First Course. ‘A golf club has been started in Dunlop. A lease of fields has been taken on Hapland Farm, a short distance from the station. The course is one of nine holes. There are already over 100 members, and the number is increasing rapidly. The following office bearers were appointed at the General meeting :- Captain , Mr J. McLellan, Treasurer, Mr Robert Highet : Secretary, Mr Wm. G. Wylie.” (KS 20.6.1909)
Second Course. “The Dunlop club have now taken a lease of Templehouse Grounds for their new course, which is admirably suited for the game, and is being laid out on the lines suggested by Mr McMillan, Western Gailies. The turf is very old, and has been most favourably commented upon. The ground is of a sporting character, being varied and undulating, and should be an additional attraction to the village. It is easy of access, being only about twelve minutes walk from the station, and about two miles from Stewarton. The membership fee of 10s for gentlemen, and 5s for ladies is very moderate.” (ASH 3.12.1909)
“Quite a field day took place at our course at Templehouse last Saturday. The mixed foursome competition had entries for no fewer than nine quartets. Victory was secured by Miss Gemmill and Mr A. Kirkwood Jun, followed Mrs Craig and Mr Docherty. At the finish the large company, 50, were regaled with tea and cake and this service, partaken in the open on the hill top and also surrounded by scenery of Mountain, sea, and Landscape, charmed the eye and mind. Then Mrs Wilson Westwood, wife of the esteemed president, presented prizes to the winners in the foursomes above, gifted by the Captain; the Francis Henderson cup together with gold badge, the latter gifted by the club and becoming the property of the winner, Mr A. Kirkwood Sen. The president’s monthly competitive medal for the year to Mr Hugh Brown, the club also gifting Mr Brown with a gold badge.” KS (9.9.1911)
There are records showing competition results from 1911 through to 1915, when at the AGM it was agreed to grant the freedom of the course to all military personnel, nurses and staff stationed at the Military Hospital in Dunlop House. It was also agreed to retain the membership of those members serving in the Forces. No references have yet been found as to how long the club remained open, if it did, in the remainder of WW1, although the following extract suggests that the course was in use in 1919.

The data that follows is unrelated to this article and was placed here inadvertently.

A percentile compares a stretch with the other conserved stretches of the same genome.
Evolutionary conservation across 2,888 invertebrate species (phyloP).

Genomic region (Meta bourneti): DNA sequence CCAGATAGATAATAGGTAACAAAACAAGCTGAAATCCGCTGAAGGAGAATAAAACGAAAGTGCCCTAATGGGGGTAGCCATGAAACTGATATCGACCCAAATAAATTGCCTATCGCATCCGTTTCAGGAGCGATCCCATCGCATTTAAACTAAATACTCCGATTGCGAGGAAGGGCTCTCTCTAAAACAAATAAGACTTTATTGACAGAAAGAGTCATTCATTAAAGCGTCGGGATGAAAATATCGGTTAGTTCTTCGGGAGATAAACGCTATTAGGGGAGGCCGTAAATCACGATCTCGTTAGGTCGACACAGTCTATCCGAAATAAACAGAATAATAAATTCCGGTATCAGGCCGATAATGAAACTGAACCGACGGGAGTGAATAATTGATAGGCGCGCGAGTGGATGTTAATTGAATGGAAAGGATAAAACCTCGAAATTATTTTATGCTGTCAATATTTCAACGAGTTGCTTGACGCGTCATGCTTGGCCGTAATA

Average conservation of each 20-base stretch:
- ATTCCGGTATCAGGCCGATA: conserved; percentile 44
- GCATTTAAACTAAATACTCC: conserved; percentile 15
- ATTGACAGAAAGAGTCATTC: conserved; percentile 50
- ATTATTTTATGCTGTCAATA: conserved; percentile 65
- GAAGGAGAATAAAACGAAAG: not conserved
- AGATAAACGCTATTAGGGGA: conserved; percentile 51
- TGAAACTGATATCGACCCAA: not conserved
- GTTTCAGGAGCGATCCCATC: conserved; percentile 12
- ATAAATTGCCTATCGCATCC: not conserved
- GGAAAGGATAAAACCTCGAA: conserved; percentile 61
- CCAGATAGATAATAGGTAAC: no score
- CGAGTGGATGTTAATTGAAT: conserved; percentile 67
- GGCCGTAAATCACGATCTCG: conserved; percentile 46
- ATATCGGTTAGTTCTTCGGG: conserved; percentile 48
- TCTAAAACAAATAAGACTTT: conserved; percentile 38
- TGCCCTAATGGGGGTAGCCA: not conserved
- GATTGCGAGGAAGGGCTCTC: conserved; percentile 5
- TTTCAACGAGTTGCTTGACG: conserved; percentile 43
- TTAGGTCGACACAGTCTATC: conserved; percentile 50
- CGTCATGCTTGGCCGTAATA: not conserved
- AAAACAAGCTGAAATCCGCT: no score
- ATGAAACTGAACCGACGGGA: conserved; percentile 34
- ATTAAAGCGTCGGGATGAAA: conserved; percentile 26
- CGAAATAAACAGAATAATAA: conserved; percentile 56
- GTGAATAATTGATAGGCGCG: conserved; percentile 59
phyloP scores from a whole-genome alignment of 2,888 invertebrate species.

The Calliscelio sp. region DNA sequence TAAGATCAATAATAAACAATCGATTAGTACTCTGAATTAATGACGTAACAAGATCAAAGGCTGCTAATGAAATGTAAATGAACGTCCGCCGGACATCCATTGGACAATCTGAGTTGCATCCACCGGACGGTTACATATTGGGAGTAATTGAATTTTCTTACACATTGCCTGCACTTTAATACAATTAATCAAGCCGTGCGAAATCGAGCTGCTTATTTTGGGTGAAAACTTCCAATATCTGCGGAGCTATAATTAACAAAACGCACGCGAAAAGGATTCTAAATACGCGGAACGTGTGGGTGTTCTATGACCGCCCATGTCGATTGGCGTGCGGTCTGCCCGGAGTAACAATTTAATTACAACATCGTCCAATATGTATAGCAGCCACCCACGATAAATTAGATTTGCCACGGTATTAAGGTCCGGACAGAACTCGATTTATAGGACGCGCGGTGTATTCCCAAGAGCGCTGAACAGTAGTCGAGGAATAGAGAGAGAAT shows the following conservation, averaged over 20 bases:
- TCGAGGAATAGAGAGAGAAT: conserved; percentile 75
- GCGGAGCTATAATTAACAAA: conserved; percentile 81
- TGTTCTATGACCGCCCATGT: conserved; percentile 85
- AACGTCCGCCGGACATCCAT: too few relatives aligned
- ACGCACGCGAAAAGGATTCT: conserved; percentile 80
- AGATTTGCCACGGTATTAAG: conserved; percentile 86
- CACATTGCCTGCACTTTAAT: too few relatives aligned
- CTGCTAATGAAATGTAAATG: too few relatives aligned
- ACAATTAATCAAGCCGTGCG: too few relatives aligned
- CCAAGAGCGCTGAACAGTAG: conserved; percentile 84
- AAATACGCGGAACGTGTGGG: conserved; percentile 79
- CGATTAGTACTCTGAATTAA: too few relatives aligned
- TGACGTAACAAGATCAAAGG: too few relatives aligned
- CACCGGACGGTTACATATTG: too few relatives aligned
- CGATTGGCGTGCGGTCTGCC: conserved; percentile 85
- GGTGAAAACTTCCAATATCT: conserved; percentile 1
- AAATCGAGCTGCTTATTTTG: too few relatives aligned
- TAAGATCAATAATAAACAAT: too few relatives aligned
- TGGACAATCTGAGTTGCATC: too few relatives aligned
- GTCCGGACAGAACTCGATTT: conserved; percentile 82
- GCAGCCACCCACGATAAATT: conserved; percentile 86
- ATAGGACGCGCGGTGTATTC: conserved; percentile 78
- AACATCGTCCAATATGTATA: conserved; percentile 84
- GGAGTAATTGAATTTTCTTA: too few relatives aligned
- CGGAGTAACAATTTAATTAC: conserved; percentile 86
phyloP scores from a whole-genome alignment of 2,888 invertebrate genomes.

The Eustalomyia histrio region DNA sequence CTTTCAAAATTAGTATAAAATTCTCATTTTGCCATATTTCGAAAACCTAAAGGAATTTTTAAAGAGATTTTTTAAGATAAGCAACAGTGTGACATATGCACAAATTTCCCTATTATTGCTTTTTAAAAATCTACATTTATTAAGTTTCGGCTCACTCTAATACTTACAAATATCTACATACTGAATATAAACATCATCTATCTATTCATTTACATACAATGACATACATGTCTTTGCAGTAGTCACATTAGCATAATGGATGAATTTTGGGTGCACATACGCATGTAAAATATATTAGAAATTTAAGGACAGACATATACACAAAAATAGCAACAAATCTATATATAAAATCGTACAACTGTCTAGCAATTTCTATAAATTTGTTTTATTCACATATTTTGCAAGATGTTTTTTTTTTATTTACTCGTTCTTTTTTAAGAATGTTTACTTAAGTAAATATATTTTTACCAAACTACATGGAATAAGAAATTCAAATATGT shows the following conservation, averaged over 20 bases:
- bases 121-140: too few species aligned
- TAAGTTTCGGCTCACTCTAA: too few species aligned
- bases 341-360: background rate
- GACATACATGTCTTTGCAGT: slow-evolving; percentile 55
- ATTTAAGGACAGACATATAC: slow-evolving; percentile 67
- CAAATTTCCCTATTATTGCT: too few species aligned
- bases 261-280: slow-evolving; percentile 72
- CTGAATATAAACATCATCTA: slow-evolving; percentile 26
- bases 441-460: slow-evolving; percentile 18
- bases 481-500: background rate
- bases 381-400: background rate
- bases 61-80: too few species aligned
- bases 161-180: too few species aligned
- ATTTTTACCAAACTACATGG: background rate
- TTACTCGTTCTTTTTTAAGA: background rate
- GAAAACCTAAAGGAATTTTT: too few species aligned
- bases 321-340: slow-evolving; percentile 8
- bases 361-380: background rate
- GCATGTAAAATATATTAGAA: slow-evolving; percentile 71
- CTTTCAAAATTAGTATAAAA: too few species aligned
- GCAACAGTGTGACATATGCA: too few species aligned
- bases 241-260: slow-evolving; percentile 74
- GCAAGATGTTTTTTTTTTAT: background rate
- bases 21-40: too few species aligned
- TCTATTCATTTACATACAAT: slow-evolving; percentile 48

“Arrangements have been made whereby the golf course has been secured for another year, and we trust that renewed interest will be manifested by the community in this helpful adjunct to the many and varied attractions of our village life, which are commanding the attention of would be permanent residenters, as likewise that of those who are in search of houses for the summer months.” (KS 13.3.1920)
“The annual general meeting of the golf club was held on Friday of last week. Arrangements have been made for the continuance of the much prized facilities for the game of golf, and the club have high hopes that since the subscriptions have been continued at such low rates the community, together with visitors, will give generous support to their venture and raise the number of members to a point beyond that of any previous season. The subscriptions are:- Gents, 15s; ladies and youths under 13 years of age, 7s 6d. Together with a committee the following office bearers were appointed:- Hon. President, Brigadier General J.A. Houston Crawford, Dunlop House; President, Mr Robert Wilson, West Hurlet; Vice President, Mr Robert Clement, Kirkland; Captain, Mr James Wilson; Vice Captain, Mr R. Henderso ; Secretary, Mr H. McCowan. Craigellan; Treasurer, Mr Robert Wilson, Burnhouse.” (KS 10.4.1920)
“On Saturday last, favoured with a brief spell of summer, the first organised meeting of the season gathered to countenance and take part in a mixed foursomes game. There was a most gratifying attendance, numbering between fifty and sixty. The excellent condition of the course called forth many expressions of surprised satisfaction and reflects great credit on the efforts of the recently appointed greenkeeper. In the mixed competition the first prizes were won by Miss Margaret Currie and Mr Andrew Gibb, and the second by Miss Ina Mackie and Mr Robert Howie. In the gentlemen’s foursomes Messrs L. Peacock and H. Hogarth were the winners. The club room was fitted up with tables and transformed into a tea room, where “ the cup that cheers” purveyed by Miss King, was in much demand, as was also the temptsome catables that were provided.
The function was a surprising success and augers well for the future prosperity of the club.” (KS 8.5.1920)
“The golf club has been for some time face to face with such a combination of impossibilities that the struggle for continued existence has had, with much reluctance and deep regrets, to be abandoned as hopeless. Approach was made by a likely buyer with a view to purchasing the club-house and other effects. It was felt that the public support accorded the golf club for the maintenance of parochial recreation made it imperative that the needs of other local recreative agencies should not be overlooked. The Tennis club were opening their new courts to-day and were without a club-house. The circumstances called for immediate action, and arrangements were made to let them have the golf club-house at once and at such a valuation as when the golf club’s other effects are realised and all their debts met there will be a sum to hand over to the war memorial’s outdoor recreation committee towards the cost of erecting a club-house in connection with the football pitch. The division of the golf club’s surplus assets between the two existing organisations has been adopted as being the best solution of the problem of how to satisfactorily dispose of the monetary support that had been extended to the club by interested friends.” (KS 15.4.1922)